68 posts tagged OCS
It is often proposed that the most beautiful things in life are those that we cannot initially see. Indeed, my stint as an OCS Arts & Museum Fellow with the Harvard Museums of Science and Culture (HMSC) taught me that the inner workings of cultural institutions are beautifully intricate. This consortium consists of four very cool galleries on Harvard’s campus: the Peabody Museum of Archaeology and Ethnology, the Harvard Museum of Natural History, the Collection of Historical Scientific Instruments, and the Semitic Museum. During our work with these institutions, my fellow intern Haley and I spent time with staff divisions ranging from Development and Public Relations to Education and Academic Partnerships to discover how the museums are maintained. To facilitate the portions of the HMSC that are readily seen, these departments operating “behind the scenes” work diligently to organize and order the displays of knowledge that educate visitors.
One hidden aspect of the HMSC that surprised me was the scope of its collections. Harvard’s holdings include far more objects than those put on exhibition at any one time. As a component of the internship, I enjoyed the privilege of viewing archives which contained unique items such as P.T. Barnum’s “mermaid” made up of a monkey and fish tail. Once I saw the treasures stored here, I saw it fit to spread the word! Under the guidance of Executive Director Jane Pickering, Haley and I interviewed several staff members and perused the programming of similar museums in order to gain tangible knowledge of outreach and promotional campaigns. Through this research, we developed some potential strategies to enhance our fellow undergraduates’ engagement with the HMSC. We aim to encourage more students to seek out the plethora of resources we encountered at the museums – after all, there are so many beautiful things to see!
Sara Price ‘16
Arts & Museum Fellows Program
Harvard Museums of Science and Culture (HMSC)
Learn more about the Arts & Museums Fellows Program:
Civry Melvin ‘14
Arts & Museum Fellows Program
Boston Center for the Arts (BCA)
My time at Boston Center for the Arts (BCA) has been unspeakably wonderful. The BCA is an organization that was founded in the South End in the 70s, and is housed in the glorious Cyclorama building, which has been around since the late 19th century. The building itself is absolutely stunning, with remnants of its original redbrick castle-like structure, art deco chandeliers that were added when the building was used as a flower market in the 20s, and magnificent skylights that flood the dome-like interior with natural light. The BCA uses the space as one of its main sources of income, renting it out for cultural events such as food and wine tastings and galas. In addition, the BCA also owns an entire block of Tremont Street, which includes numerous theaters, a gallery space called “The Mills,” and an entire building for artist studios.
In my time interning at the BCA, I have been immersed in all aspects of the organization, helping out with everything from conducting donor research for the development team, to serving as a docent at the Mills Gallery, to creating a detailed report analyzing teen art programs in the Boston-area and proposing ideas for how the BCA can implement its own program. I have had the opportunity to sit in on meetings concerning the BCA’s future as an organization, and from this I have learned how to evaluate programmatic goals and impacts for nonprofits. I have also gotten to help out with and attend numerous events, such as artist and curator talks, workshops, school field trips to the gallery, and events for Boston-area young professionals and college students. The BCA has also hired me as a freelance photographer to document events and create marketing materials. Overall, from this experience I have gained a better understanding of how to manage a nonprofit organization, which I hope to use in my future career!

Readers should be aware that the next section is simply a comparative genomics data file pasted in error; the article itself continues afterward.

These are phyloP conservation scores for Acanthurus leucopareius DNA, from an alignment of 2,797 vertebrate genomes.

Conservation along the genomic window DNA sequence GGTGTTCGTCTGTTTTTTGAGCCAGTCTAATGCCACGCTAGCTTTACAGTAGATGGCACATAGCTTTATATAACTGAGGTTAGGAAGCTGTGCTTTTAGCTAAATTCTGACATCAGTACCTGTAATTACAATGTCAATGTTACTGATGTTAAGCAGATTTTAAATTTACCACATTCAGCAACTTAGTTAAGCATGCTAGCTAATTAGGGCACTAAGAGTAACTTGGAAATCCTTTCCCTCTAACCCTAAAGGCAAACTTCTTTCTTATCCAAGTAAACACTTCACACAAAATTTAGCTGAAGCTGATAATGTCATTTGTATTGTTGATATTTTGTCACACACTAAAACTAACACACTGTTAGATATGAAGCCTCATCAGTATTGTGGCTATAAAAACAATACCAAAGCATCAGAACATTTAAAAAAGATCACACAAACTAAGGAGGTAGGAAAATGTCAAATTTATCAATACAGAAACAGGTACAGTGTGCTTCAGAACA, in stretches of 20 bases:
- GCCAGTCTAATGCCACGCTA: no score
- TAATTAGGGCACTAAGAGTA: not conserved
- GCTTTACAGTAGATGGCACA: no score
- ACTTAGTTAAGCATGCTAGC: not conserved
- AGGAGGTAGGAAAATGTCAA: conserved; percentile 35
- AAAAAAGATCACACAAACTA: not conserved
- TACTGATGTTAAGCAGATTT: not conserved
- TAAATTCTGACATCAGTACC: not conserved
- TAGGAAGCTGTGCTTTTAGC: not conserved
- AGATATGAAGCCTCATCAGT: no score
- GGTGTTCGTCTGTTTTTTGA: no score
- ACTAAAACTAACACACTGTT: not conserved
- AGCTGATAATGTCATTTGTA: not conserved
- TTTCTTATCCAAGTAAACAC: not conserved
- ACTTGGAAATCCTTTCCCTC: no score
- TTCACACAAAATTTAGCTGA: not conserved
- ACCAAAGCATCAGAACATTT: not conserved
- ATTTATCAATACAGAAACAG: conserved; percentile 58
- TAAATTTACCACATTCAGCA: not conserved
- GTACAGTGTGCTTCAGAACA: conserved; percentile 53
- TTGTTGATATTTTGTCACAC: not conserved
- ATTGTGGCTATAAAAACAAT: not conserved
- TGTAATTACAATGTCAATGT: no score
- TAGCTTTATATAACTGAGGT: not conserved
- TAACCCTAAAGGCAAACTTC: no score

Learn more about the Arts & Museums Fellows Program:
Photo Credit: Jimmy Ryan
Brenna McDuffie ‘15
Arts & Museum Fellows Program
American Repertory Theater
“Hold on tightly, let go lightly.” These words, uttered by director Diane Paulus, served as a guiding mantra during the four-week rehearsal period of Witness Uganda, a new musical directed by Paulus that premiered at the American Repertory Theater in February. Paulus’ words demonstrate a softer phrasing of another common creative advisory: “You must kill your darlings.” But both maxims articulate the single, most important truism of new play development: The process requires a fine balance between making confident choices and remaining open to cooperative, and often drastic, change.
The pre-tech rehearsals of Witness Uganda at the New 42nd Street Studios in Time Square brought the project’s creative forces and performers together to engage with and develop the material for the first time. At the end of December, nine Harvard College students, including me, joined the ranks of the Witness team, each of us assigned to a creative or managerial department, including directing, producing, marketing, stage management, music, playwrighting and choreography. My work on Witness Uganda was made possible through the OCS Arts & Museum Fellows Program.
“Developing new musicals comes with countless unpredictable challenges,” Shira Milikowsky, A.R.T. associate director reflected more recently. “Unpredictable” is the key word here. For the four weeks of rehearsals in New York, I was the designated playwright intern, which allowed me to engage closely with the ever-changing script and with writer/lead actor Griffin Matthews. I quickly learned that in the development of a new work, the playwright’s job extends through rehearsals and previews, right up until the opening night.
During the period in which the script remains “unfrozen” and malleable, the playwright is in constant communication with the directing and dramaturgy teams, whose notes and script analyses contribute to daily changes in the musical’s book. Six days a week, all hours of the day, Matthews, the stage management team and I were making line changes, cuts and printing new pages to be distributed to the cast. Often, the following day would bring even newer versions of the same pages and would end with the reinsertion of a line that had been cut the day before. New script development felt like a fast-paced dance whose choreography was always subject to change, even before you had a chance to memorize the original steps. Each day, you remind yourself of the mantra. “Let go lightly, let go lightly.”